The path of the Padawan
Getting started with Ruby/RoR
Many friends have asked me about how to get into the Ruby and Ruby on Rails world, so I have prepared a personal recommendation list to share with them, and I want to share that with you too.
There is a lot of information about the topic available online, but I wanted to put the most useful information together.
Well, let’s get started:
During my discussions with several Ruby programmers, the conclusion reached at the end has been pretty much the same: many people start with the frameworks first (e.g. Ruby on Rails/Sinatra) and then move on to the actual Ruby language. I suggest we do it the other way around, Ruby first, then the frameworks.
1. Rbenv and Ruby
Groom your app’s Ruby environment with
rbenv to pick a Ruby version for your application and make sure that your development environment matches production. Put
rbenv to work with Bundler for painless Ruby upgrades and bulletproof deployments.
My own personal suggestion is to have
Rbenv installed in your computer because it will make things easier later on.
2. The Code Academy Ruby path
CodeAcademy‘s step-by-step Ruby course is a good starting point.
3. Try Ruby
Codeschool’s TryRuby couse is an amazing site where you can learn a lot. They also offer other very interesting and useful courses about programming languages and design. Try Ruby is a short, simple and beautiful place to begin with.
4. Eloquent Ruby
This book is a great place to acquire the basic knowledge about the language. You can combine the study of this book with the exercises you will find in the rest of my course recommendations.
RubyMonk is a free & interactive set of tutorials to help you discover Ruby idioms in your browser!
Similarly to CodeAcademy and TryRuby, you will travel through 7 courses.
“I am having fun learning Ruby at http://rubymonk.com, I like this type of lessons ;-)” Yukihiro Matsumoto, Creator of Ruby
6.- Ruby Warrior
RubyWarrior is an amazing Ruby game to test your skills by going through levels. As the site describes itself, it is:
“A TRIUMPHANT QUEST OF ADVENTURE, LOVE & DESTINY
ALL WITHIN A FEW LINES OF CODE”
It was inspired by this project: Github Ruby Warrior
7.- Ruby Koans
In RubyKoans you walk along the path to Ruby enlightenment. A good place to start testing your Ruby code.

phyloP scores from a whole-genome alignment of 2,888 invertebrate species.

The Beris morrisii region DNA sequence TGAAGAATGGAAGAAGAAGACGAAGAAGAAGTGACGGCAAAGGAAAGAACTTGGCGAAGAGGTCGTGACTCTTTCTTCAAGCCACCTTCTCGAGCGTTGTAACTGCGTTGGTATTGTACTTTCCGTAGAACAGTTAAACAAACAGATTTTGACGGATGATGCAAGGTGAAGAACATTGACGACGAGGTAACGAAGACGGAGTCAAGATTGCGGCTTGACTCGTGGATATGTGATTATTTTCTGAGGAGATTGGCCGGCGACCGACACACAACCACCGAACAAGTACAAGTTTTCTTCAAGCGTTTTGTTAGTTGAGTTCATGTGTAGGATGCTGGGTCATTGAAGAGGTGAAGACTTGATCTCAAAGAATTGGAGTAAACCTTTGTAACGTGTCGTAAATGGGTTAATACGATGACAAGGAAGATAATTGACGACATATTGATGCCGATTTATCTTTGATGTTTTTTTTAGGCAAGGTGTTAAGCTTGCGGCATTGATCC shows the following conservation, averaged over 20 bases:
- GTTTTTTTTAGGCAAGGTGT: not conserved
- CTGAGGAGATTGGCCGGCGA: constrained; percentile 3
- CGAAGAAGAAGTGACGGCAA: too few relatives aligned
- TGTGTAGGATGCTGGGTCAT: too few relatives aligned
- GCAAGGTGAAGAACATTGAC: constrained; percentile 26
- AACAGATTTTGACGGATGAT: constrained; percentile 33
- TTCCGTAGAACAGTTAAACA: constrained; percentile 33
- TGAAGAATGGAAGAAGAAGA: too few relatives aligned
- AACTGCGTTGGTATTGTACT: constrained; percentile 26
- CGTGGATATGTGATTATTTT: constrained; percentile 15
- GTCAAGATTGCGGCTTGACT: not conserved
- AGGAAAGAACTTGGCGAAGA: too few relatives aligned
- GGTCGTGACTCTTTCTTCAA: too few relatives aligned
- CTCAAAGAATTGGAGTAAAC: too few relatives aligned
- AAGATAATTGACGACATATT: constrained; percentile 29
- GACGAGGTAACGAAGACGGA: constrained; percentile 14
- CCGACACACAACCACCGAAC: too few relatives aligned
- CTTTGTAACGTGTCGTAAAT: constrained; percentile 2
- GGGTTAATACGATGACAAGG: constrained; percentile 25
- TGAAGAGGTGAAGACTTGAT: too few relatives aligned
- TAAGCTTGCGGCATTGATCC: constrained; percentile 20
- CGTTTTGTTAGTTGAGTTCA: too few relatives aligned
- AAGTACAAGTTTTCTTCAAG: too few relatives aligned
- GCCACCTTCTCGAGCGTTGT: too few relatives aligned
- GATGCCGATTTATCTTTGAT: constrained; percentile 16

8.- CodeKata (CodeWars)
CodeWars offers a great experience with Code Katas. According to Dave Thomas, co-author of the book The Pragmatic Programmer, a code kata is an exercise in programming which helps a programmer hone their skills through practice and repetition, in a bow to the Japanese concept of kata in the martial arts.
9.- Game of Life
The Game of Life, used for Coderetreats, is a cellular automaton devised by the British mathematician John Horton Conway in 1970. A great way to prepare for a real-life coding scenario or a Coderetreat event.
10.- Practice makes the master
My best piece of advice is: practice (and then practice some more!). Nothing beats the learning acquired by way of practicing frequently. Practice everything you learn as soon as you learn it.
If you have gotten this far, you should be ready for some RoR learning.
11.- [Watch] Intro to MVC
CodeSchool offers a short MVC screencast. Rails follows the MVC architecture pattern, so you will need to understand this for sure.
12.- [Watch] Introduction to Rails
Tutsplus offers a short video as an intro to Rails
13.- [Watch] Rails Anatomy
CodeSchool has a very understandable screencast on the Rails Anatomy. This resource requires a subscription to CodeSchool, but it is worth the investment.
14.- Rails For Zombies
Introducing the upgraded way to learn Ruby on Rails in the browser: Rails for Zombies. The fact that it is free and you don’t need to install anything to get it working gives it extra points.
15.- [Read] Agile Web Development with Rails.
Rails just keeps on changing. Both Rails 3 and 4, as well as Ruby 1.9 and 2.0, bring hundreds of improvements, including new APIs and substantial performance enhancements. The fourth edition of this award-winning classic has been reorganized and refocused so it’s more useful than ever before for developers new to Ruby and Rails. – Dave Thomas
16. Start to craft
What about starting your first Rails projects? Here are some suggestions to start with:
- A to-do list
- Contact List
- Recipe app
17.- Keep practicing
I know I have already made a point about this, but I cannot stress it enough: the best thing you can do is to learn by doing. Start projects for the fun of it, learn to enjoy what you do.
Thanks for reading, and don’t hesitate about sending me any comments, suggestions or recommendations you might have.
Follow me on Twitter @zazvick!